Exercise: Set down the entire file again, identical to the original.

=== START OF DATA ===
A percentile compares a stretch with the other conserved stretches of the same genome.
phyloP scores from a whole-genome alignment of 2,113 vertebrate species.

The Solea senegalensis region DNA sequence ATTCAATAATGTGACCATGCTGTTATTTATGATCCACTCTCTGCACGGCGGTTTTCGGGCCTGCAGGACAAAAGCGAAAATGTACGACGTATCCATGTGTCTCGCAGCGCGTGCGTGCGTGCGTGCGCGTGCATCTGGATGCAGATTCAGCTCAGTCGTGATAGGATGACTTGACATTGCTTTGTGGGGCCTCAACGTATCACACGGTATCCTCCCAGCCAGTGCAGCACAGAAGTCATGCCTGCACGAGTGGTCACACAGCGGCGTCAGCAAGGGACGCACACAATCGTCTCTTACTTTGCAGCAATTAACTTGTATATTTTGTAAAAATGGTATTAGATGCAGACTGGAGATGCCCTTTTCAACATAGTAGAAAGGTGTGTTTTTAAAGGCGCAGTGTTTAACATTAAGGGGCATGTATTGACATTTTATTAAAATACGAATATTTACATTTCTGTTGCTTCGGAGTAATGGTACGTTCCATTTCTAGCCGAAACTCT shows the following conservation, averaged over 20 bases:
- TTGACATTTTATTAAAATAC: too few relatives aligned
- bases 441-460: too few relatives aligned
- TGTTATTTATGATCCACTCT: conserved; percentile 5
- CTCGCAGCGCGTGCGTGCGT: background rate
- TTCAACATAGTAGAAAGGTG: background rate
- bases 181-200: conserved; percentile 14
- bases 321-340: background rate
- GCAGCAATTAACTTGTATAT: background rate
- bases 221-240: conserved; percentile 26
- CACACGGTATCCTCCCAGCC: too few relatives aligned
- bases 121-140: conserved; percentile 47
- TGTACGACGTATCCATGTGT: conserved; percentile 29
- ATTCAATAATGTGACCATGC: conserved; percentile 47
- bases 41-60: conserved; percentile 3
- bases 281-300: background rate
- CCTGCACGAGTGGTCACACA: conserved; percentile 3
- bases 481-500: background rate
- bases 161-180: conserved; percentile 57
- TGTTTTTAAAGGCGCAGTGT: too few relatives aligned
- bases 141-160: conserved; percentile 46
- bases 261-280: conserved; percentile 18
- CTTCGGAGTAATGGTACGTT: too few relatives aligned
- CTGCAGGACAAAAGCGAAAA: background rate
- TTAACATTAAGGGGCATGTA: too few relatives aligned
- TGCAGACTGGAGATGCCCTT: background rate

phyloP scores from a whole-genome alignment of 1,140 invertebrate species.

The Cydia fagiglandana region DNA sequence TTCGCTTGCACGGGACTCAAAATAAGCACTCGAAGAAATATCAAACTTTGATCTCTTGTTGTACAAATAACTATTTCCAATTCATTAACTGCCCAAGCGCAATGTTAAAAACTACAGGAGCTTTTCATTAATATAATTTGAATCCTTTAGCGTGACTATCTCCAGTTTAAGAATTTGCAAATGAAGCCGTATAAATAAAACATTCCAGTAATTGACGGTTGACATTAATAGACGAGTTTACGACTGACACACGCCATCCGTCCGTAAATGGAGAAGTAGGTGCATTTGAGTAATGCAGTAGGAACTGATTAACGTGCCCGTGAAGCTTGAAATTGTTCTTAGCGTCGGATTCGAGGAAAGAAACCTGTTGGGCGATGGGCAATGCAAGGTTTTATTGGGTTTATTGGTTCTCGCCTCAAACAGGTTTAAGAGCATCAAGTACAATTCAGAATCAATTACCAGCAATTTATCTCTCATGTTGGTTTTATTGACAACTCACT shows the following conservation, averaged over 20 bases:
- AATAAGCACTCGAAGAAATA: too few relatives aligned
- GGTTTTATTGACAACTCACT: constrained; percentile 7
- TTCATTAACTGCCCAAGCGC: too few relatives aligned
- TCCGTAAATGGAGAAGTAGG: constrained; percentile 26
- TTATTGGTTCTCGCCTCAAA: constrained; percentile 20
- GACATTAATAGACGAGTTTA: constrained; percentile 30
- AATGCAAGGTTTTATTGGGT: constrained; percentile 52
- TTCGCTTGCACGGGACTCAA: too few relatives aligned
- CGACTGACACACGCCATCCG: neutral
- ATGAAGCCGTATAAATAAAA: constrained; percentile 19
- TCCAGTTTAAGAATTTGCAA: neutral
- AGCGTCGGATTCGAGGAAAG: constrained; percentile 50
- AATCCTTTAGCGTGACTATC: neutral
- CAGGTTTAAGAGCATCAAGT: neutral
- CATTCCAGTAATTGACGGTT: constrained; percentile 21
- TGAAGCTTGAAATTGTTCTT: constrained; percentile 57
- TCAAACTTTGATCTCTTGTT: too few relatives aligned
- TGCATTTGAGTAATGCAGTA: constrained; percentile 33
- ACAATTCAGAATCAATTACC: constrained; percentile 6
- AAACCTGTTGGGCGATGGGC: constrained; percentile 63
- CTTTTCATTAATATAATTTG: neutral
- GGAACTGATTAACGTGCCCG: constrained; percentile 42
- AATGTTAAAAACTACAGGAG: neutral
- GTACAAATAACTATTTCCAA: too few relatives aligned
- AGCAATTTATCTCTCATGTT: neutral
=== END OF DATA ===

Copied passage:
A percentile compares a stretch with the other conserved stretches of the same genome.
phyloP scores from a whole-genome alignment of 2,113 vertebrate species.

The Solea senegalensis region DNA sequence ATTCAATAATGTGACCATGCTGTTATTTATGATCCACTCTCTGCACGGCGGTTTTCGGGCCTGCAGGACAAAAGCGAAAATGTACGACGTATCCATGTGTCTCGCAGCGCGTGCGTGCGTGCGTGCGCGTGCATCTGGATGCAGATTCAGCTCAGTCGTGATAGGATGACTTGACATTGCTTTGTGGGGCCTCAACGTATCACACGGTATCCTCCCAGCCAGTGCAGCACAGAAGTCATGCCTGCACGAGTGGTCACACAGCGGCGTCAGCAAGGGACGCACACAATCGTCTCTTACTTTGCAGCAATTAACTTGTATATTTTGTAAAAATGGTATTAGATGCAGACTGGAGATGCCCTTTTCAACATAGTAGAAAGGTGTGTTTTTAAAGGCGCAGTGTTTAACATTAAGGGGCATGTATTGACATTTTATTAAAATACGAATATTTACATTTCTGTTGCTTCGGAGTAATGGTACGTTCCATTTCTAGCCGAAACTCT shows the following conservation, averaged over 20 bases:
- TTGACATTTTATTAAAATAC: too few relatives aligned
- bases 441-460: too few relatives aligned
- TGTTATTTATGATCCACTCT: conserved; percentile 5
- CTCGCAGCGCGTGCGTGCGT: background rate
- TTCAACATAGTAGAAAGGTG: background rate
- bases 181-200: conserved; percentile 14
- bases 321-340: background rate
- GCAGCAATTAACTTGTATAT: background rate
- bases 221-240: conserved; percentile 26
- CACACGGTATCCTCCCAGCC: too few relatives aligned
- bases 121-140: conserved; percentile 47
- TGTACGACGTATCCATGTGT: conserved; percentile 29
- ATTCAATAATGTGACCATGC: conserved; percentile 47
- bases 41-60: conserved; percentile 3
- bases 281-300: background rate
- CCTGCACGAGTGGTCACACA: conserved; percentile 3
- bases 481-500: background rate
- bases 161-180: conserved; percentile 57
- TGTTTTTAAAGGCGCAGTGT: too few relatives aligned
- bases 141-160: conserved; percentile 46
- bases 261-280: conserved; percentile 18
- CTTCGGAGTAATGGTACGTT: too few relatives aligned
- CTGCAGGACAAAAGCGAAAA: background rate
- TTAACATTAAGGGGCATGTA: too few relatives aligned
- TGCAGACTGGAGATGCCCTT: background rate

phyloP scores from a whole-genome alignment of 1,140 invertebrate species.

The Cydia fagiglandana region DNA sequence TTCGCTTGCACGGGACTCAAAATAAGCACTCGAAGAAATATCAAACTTTGATCTCTTGTTGTACAAATAACTATTTCCAATTCATTAACTGCCCAAGCGCAATGTTAAAAACTACAGGAGCTTTTCATTAATATAATTTGAATCCTTTAGCGTGACTATCTCCAGTTTAAGAATTTGCAAATGAAGCCGTATAAATAAAACATTCCAGTAATTGACGGTTGACATTAATAGACGAGTTTACGACTGACACACGCCATCCGTCCGTAAATGGAGAAGTAGGTGCATTTGAGTAATGCAGTAGGAACTGATTAACGTGCCCGTGAAGCTTGAAATTGTTCTTAGCGTCGGATTCGAGGAAAGAAACCTGTTGGGCGATGGGCAATGCAAGGTTTTATTGGGTTTATTGGTTCTCGCCTCAAACAGGTTTAAGAGCATCAAGTACAATTCAGAATCAATTACCAGCAATTTATCTCTCATGTTGGTTTTATTGACAACTCACT shows the following conservation, averaged over 20 bases:
- AATAAGCACTCGAAGAAATA: too few relatives aligned
- GGTTTTATTGACAACTCACT: constrained; percentile 7
- TTCATTAACTGCCCAAGCGC: too few relatives aligned
- TCCGTAAATGGAGAAGTAGG: constrained; percentile 26
- TTATTGGTTCTCGCCTCAAA: constrained; percentile 20
- GACATTAATAGACGAGTTTA: constrained; percentile 30
- AATGCAAGGTTTTATTGGGT: constrained; percentile 52
- TTCGCTTGCACGGGACTCAA: too few relatives aligned
- CGACTGACACACGCCATCCG: neutral
- ATGAAGCCGTATAAATAAAA: constrained; percentile 19
- TCCAGTTTAAGAATTTGCAA: neutral
- AGCGTCGGATTCGAGGAAAG: constrained; percentile 50
- AATCCTTTAGCGTGACTATC: neutral
- CAGGTTTAAGAGCATCAAGT: neutral
- CATTCCAGTAATTGACGGTT: constrained; percentile 21
- TGAAGCTTGAAATTGTTCTT: constrained; percentile 57
- TCAAACTTTGATCTCTTGTT: too few relatives aligned
- TGCATTTGAGTAATGCAGTA: constrained; percentile 33
- ACAATTCAGAATCAATTACC: constrained; percentile 6
- AAACCTGTTGGGCGATGGGC: constrained; percentile 63
- CTTTTCATTAATATAATTTG: neutral
- GGAACTGATTAACGTGCCCG: constrained; percentile 42
- AATGTTAAAAACTACAGGAG: neutral
- GTACAAATAACTATTTCCAA: too few relatives aligned
- AGCAATTTATCTCTCATGTT: neutral